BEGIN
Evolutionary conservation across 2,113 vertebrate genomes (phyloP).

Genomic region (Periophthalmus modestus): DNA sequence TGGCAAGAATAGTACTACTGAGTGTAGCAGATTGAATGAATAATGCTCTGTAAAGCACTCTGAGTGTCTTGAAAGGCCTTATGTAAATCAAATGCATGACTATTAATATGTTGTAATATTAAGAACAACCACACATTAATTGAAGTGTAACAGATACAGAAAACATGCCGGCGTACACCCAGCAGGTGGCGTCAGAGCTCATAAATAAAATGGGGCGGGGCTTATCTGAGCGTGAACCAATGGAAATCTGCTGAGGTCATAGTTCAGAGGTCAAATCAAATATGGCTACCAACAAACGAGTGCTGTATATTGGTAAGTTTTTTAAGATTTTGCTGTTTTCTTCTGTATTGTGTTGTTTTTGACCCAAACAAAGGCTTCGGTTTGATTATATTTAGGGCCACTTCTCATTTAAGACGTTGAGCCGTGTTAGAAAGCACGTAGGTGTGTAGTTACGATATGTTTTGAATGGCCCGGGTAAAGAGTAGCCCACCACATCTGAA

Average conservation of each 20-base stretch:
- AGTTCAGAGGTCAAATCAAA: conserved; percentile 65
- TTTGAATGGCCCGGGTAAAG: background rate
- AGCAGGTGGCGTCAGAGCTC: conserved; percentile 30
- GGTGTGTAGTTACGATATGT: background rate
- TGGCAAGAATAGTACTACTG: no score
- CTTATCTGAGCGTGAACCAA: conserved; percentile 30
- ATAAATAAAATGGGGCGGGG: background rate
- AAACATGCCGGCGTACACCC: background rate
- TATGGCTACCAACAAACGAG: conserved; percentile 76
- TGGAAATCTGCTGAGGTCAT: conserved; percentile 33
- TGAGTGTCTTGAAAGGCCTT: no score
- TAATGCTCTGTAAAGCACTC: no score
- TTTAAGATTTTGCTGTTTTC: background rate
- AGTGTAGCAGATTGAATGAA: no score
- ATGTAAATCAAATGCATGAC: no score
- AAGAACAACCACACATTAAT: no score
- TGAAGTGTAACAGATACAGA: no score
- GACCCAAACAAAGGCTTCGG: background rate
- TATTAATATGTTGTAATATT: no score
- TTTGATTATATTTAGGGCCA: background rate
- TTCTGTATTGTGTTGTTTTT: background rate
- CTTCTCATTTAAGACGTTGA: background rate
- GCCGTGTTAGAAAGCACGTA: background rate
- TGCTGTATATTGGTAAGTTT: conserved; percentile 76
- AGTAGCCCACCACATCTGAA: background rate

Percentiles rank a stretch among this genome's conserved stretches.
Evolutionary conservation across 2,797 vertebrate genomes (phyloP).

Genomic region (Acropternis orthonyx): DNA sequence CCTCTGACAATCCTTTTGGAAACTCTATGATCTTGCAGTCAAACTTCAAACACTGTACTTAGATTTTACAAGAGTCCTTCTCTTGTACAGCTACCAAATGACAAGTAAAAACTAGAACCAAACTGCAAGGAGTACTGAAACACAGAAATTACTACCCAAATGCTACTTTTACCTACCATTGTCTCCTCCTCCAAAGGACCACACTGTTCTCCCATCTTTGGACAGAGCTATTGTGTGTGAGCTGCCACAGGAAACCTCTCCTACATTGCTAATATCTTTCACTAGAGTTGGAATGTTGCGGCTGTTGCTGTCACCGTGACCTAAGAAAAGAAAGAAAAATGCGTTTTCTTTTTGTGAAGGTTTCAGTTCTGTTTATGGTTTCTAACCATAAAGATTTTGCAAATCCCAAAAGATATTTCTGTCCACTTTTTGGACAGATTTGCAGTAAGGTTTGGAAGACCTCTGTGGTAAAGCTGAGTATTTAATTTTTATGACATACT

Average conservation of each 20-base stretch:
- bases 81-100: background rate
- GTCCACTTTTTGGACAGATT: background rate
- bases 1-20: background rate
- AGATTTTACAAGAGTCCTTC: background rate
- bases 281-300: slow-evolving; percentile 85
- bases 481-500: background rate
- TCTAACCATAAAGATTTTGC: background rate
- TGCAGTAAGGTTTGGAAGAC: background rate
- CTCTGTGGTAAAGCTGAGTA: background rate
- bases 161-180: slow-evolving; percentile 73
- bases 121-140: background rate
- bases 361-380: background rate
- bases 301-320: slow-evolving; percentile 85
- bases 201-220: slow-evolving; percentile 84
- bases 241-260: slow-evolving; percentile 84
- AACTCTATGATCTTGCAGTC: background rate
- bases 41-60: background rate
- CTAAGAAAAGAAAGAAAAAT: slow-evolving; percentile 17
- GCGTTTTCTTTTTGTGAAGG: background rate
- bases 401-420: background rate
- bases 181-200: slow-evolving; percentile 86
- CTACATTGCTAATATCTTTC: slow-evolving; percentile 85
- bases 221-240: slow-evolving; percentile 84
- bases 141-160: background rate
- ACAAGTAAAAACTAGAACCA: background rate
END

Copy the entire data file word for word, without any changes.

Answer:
Evolutionary conservation across 2,113 vertebrate genomes (phyloP).

Genomic region (Periophthalmus modestus): DNA sequence TGGCAAGAATAGTACTACTGAGTGTAGCAGATTGAATGAATAATGCTCTGTAAAGCACTCTGAGTGTCTTGAAAGGCCTTATGTAAATCAAATGCATGACTATTAATATGTTGTAATATTAAGAACAACCACACATTAATTGAAGTGTAACAGATACAGAAAACATGCCGGCGTACACCCAGCAGGTGGCGTCAGAGCTCATAAATAAAATGGGGCGGGGCTTATCTGAGCGTGAACCAATGGAAATCTGCTGAGGTCATAGTTCAGAGGTCAAATCAAATATGGCTACCAACAAACGAGTGCTGTATATTGGTAAGTTTTTTAAGATTTTGCTGTTTTCTTCTGTATTGTGTTGTTTTTGACCCAAACAAAGGCTTCGGTTTGATTATATTTAGGGCCACTTCTCATTTAAGACGTTGAGCCGTGTTAGAAAGCACGTAGGTGTGTAGTTACGATATGTTTTGAATGGCCCGGGTAAAGAGTAGCCCACCACATCTGAA

Average conservation of each 20-base stretch:
- AGTTCAGAGGTCAAATCAAA: conserved; percentile 65
- TTTGAATGGCCCGGGTAAAG: background rate
- AGCAGGTGGCGTCAGAGCTC: conserved; percentile 30
- GGTGTGTAGTTACGATATGT: background rate
- TGGCAAGAATAGTACTACTG: no score
- CTTATCTGAGCGTGAACCAA: conserved; percentile 30
- ATAAATAAAATGGGGCGGGG: background rate
- AAACATGCCGGCGTACACCC: background rate
- TATGGCTACCAACAAACGAG: conserved; percentile 76
- TGGAAATCTGCTGAGGTCAT: conserved; percentile 33
- TGAGTGTCTTGAAAGGCCTT: no score
- TAATGCTCTGTAAAGCACTC: no score
- TTTAAGATTTTGCTGTTTTC: background rate
- AGTGTAGCAGATTGAATGAA: no score
- ATGTAAATCAAATGCATGAC: no score
- AAGAACAACCACACATTAAT: no score
- TGAAGTGTAACAGATACAGA: no score
- GACCCAAACAAAGGCTTCGG: background rate
- TATTAATATGTTGTAATATT: no score
- TTTGATTATATTTAGGGCCA: background rate
- TTCTGTATTGTGTTGTTTTT: background rate
- CTTCTCATTTAAGACGTTGA: background rate
- GCCGTGTTAGAAAGCACGTA: background rate
- TGCTGTATATTGGTAAGTTT: conserved; percentile 76
- AGTAGCCCACCACATCTGAA: background rate

Percentiles rank a stretch among this genome's conserved stretches.
Evolutionary conservation across 2,797 vertebrate genomes (phyloP).

Genomic region (Acropternis orthonyx): DNA sequence CCTCTGACAATCCTTTTGGAAACTCTATGATCTTGCAGTCAAACTTCAAACACTGTACTTAGATTTTACAAGAGTCCTTCTCTTGTACAGCTACCAAATGACAAGTAAAAACTAGAACCAAACTGCAAGGAGTACTGAAACACAGAAATTACTACCCAAATGCTACTTTTACCTACCATTGTCTCCTCCTCCAAAGGACCACACTGTTCTCCCATCTTTGGACAGAGCTATTGTGTGTGAGCTGCCACAGGAAACCTCTCCTACATTGCTAATATCTTTCACTAGAGTTGGAATGTTGCGGCTGTTGCTGTCACCGTGACCTAAGAAAAGAAAGAAAAATGCGTTTTCTTTTTGTGAAGGTTTCAGTTCTGTTTATGGTTTCTAACCATAAAGATTTTGCAAATCCCAAAAGATATTTCTGTCCACTTTTTGGACAGATTTGCAGTAAGGTTTGGAAGACCTCTGTGGTAAAGCTGAGTATTTAATTTTTATGACATACT

Average conservation of each 20-base stretch:
- bases 81-100: background rate
- GTCCACTTTTTGGACAGATT: background rate
- bases 1-20: background rate
- AGATTTTACAAGAGTCCTTC: background rate
- bases 281-300: slow-evolving; percentile 85
- bases 481-500: background rate
- TCTAACCATAAAGATTTTGC: background rate
- TGCAGTAAGGTTTGGAAGAC: background rate
- CTCTGTGGTAAAGCTGAGTA: background rate
- bases 161-180: slow-evolving; percentile 73
- bases 121-140: background rate
- bases 361-380: background rate
- bases 301-320: slow-evolving; percentile 85
- bases 201-220: slow-evolving; percentile 84
- bases 241-260: slow-evolving; percentile 84
- AACTCTATGATCTTGCAGTC: background rate
- bases 41-60: background rate
- CTAAGAAAAGAAAGAAAAAT: slow-evolving; percentile 17
- GCGTTTTCTTTTTGTGAAGG: background rate
- bases 401-420: background rate
- bases 181-200: slow-evolving; percentile 86
- CTACATTGCTAATATCTTTC: slow-evolving; percentile 85
- bases 221-240: slow-evolving; percentile 84
- bases 141-160: background rate
- ACAAGTAAAAACTAGAACCA: background rate